Though Jews don't understand English irony, ours remains a celebrated sense of humor and a good thing too: millions of British voters, weeks before a general election, still refuse to accept that U.K. Labour is an institutionally anti-Semitic endeavor.
This despite a leader who has fraternized with murderous anti-Semites, handed jobs to other anti-Semites, and happily invoked anti-Semitic tropes, while failing to recognize, address or apologize for anti-Semitism; a deputy leader who hugged an almost comically anti-Semitic MP, moments before he was finally expelled from the party for anti-Semitism; a shadow Home Secretary who incited her Twitter followers to ridicule a Jewish MP hounded out of the party because of anti-Semitism; and a Shadow Chancellor who is honorary president of a group which regularly defends anti-Semites, but constantly commends his party for doing "everything asked of it" in the fight against anti-Semitism.
So, with a general election imminent, where do we - Jews and non-Jews - go from here? Let’s start with the Jews. A few weeks ago, the former chair of the U.K. Reform movement, Rabbi Jonathan Romain, advised his community to vote for "whichever party is most likely to defeat Labour"; the Jewish Chronicle then beseeched non-Jews to do likewise, before Chief Rabbi Ephraim Mirvis tacitly did both, asking, "every person to vote with their conscience."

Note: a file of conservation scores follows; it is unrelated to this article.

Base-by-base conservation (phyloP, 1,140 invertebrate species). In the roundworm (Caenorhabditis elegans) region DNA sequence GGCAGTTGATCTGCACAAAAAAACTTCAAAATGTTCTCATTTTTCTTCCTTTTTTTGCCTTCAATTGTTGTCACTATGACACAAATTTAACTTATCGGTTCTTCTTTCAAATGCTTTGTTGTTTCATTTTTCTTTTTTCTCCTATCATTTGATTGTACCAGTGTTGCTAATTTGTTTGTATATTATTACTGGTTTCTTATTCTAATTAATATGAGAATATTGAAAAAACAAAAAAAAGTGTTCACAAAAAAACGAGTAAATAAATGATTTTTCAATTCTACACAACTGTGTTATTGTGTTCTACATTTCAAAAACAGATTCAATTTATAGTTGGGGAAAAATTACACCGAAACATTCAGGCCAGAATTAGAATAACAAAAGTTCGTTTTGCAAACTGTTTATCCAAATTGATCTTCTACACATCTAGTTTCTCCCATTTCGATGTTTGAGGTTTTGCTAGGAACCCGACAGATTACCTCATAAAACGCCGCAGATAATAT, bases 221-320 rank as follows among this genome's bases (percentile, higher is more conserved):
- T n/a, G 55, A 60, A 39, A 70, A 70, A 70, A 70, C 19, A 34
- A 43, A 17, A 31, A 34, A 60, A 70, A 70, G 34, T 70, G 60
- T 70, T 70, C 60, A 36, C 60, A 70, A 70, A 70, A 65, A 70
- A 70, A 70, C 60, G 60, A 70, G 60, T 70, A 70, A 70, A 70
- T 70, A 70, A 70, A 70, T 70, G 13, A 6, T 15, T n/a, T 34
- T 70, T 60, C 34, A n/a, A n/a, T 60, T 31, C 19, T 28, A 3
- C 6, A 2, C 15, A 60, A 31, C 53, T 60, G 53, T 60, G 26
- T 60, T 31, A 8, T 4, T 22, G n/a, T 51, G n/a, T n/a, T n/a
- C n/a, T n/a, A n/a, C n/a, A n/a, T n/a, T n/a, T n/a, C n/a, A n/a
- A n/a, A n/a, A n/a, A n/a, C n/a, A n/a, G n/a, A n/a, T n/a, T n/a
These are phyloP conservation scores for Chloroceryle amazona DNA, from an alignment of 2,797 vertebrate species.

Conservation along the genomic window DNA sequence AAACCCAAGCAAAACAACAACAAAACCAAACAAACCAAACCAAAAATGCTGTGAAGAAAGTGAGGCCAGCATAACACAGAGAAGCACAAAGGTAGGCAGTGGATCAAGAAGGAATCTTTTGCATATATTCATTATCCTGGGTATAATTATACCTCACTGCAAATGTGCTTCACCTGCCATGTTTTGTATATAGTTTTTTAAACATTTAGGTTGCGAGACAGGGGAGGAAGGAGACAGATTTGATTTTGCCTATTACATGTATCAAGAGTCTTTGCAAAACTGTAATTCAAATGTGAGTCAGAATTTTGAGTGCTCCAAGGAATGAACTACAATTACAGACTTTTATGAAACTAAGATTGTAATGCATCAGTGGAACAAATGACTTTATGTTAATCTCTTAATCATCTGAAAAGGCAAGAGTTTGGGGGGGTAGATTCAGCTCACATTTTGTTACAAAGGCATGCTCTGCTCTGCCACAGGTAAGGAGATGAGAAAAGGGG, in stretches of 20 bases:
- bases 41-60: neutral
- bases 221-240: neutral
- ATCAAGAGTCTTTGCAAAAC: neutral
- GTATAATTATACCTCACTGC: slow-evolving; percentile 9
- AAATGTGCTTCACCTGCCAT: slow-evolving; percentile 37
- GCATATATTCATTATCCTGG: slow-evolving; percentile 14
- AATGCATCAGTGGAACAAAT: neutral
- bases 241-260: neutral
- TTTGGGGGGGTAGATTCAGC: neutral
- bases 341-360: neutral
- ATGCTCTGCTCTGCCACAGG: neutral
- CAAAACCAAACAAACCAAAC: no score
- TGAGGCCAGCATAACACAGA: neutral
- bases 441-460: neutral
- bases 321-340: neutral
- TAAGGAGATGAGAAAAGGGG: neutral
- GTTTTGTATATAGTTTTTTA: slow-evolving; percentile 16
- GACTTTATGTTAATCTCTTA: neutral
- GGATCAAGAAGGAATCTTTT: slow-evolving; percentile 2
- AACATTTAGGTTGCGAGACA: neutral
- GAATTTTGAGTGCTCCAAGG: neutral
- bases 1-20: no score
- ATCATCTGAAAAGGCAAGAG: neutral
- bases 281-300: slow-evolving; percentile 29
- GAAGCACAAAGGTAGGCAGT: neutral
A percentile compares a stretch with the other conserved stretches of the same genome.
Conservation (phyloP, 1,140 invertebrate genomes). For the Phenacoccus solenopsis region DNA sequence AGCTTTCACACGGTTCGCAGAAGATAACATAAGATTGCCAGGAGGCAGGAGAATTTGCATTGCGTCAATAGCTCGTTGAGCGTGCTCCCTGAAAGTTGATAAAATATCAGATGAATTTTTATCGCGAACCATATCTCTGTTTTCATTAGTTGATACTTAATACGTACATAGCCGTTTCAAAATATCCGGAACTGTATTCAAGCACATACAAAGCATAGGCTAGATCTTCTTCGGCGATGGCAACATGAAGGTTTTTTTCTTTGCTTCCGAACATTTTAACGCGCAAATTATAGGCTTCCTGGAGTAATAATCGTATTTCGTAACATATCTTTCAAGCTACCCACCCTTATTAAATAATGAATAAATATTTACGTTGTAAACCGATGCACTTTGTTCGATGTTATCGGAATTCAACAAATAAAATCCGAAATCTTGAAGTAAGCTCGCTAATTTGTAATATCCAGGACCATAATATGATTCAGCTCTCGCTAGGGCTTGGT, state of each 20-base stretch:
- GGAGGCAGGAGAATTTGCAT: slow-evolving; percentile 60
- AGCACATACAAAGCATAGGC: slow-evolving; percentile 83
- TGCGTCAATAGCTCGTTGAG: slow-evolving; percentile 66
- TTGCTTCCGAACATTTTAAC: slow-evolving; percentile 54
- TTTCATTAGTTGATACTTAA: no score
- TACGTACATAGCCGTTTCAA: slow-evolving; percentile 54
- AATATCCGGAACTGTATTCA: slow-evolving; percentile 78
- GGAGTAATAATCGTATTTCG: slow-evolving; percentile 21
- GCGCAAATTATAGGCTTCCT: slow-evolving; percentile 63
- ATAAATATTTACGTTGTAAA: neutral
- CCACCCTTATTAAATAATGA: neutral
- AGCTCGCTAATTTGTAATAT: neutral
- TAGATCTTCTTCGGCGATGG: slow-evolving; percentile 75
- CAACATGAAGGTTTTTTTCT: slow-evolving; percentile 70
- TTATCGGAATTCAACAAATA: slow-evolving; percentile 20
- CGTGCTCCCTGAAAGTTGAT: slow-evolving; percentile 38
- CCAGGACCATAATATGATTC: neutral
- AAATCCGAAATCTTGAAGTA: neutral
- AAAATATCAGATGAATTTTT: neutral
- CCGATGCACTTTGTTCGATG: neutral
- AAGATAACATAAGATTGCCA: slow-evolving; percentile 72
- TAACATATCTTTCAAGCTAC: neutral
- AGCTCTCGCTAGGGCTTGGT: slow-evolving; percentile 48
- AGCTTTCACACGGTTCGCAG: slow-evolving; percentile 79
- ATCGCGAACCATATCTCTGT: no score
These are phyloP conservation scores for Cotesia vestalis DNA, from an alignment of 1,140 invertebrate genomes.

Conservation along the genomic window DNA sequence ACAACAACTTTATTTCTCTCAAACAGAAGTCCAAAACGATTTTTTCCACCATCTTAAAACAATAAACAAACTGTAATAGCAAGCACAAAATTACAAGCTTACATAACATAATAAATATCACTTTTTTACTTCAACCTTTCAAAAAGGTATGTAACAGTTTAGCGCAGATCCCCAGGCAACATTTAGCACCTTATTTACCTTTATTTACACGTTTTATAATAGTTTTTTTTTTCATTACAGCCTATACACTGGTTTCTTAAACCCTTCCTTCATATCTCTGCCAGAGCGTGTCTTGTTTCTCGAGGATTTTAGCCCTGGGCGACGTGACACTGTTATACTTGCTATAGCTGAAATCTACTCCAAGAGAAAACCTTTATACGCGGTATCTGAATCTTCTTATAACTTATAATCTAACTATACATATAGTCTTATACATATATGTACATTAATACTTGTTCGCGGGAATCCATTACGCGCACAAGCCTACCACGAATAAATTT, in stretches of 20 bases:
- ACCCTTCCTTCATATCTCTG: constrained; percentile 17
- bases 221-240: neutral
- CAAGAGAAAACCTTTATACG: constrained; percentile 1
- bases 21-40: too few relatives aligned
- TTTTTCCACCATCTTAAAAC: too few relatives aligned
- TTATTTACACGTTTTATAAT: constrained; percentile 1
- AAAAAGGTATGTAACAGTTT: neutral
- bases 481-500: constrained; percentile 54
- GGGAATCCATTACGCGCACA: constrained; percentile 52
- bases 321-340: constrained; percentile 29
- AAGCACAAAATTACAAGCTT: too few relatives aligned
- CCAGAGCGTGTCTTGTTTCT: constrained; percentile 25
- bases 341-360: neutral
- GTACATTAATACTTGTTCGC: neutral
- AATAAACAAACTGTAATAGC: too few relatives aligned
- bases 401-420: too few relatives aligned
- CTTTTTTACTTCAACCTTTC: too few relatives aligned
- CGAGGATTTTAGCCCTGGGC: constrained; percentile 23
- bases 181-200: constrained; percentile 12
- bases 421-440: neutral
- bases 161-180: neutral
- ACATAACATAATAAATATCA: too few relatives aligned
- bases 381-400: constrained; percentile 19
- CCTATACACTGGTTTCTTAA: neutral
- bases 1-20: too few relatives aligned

These positions are understandable, but problematic for two reasons: practicality and morality.
In a U.K. political system dominated by two parties, the reality is that if Labour are not in government, the Conservatives – whether alone or in coalition - will be. The Conservative party is largely responsible for Brexit - a dishonest, xenophobic and economically ruinous project, the ilk of which rarely ends well for "north London metropolitan liberal elites."
In the aftermath of the EU referendum, Theresa May - who birthed the "hostile environment" strategy as Home Secretary - became Prime Minster and immediately assumed a more extreme position, demonizing migrants yet further. This betrayed her own racism, her "problem with immigration," and the party's turn to the hard right - descriptions offered by a former Tory MP - intended to schmooze racists who'd unnecessarily defected to the far-right U.K. Independence Party, in search of more overt bigotry.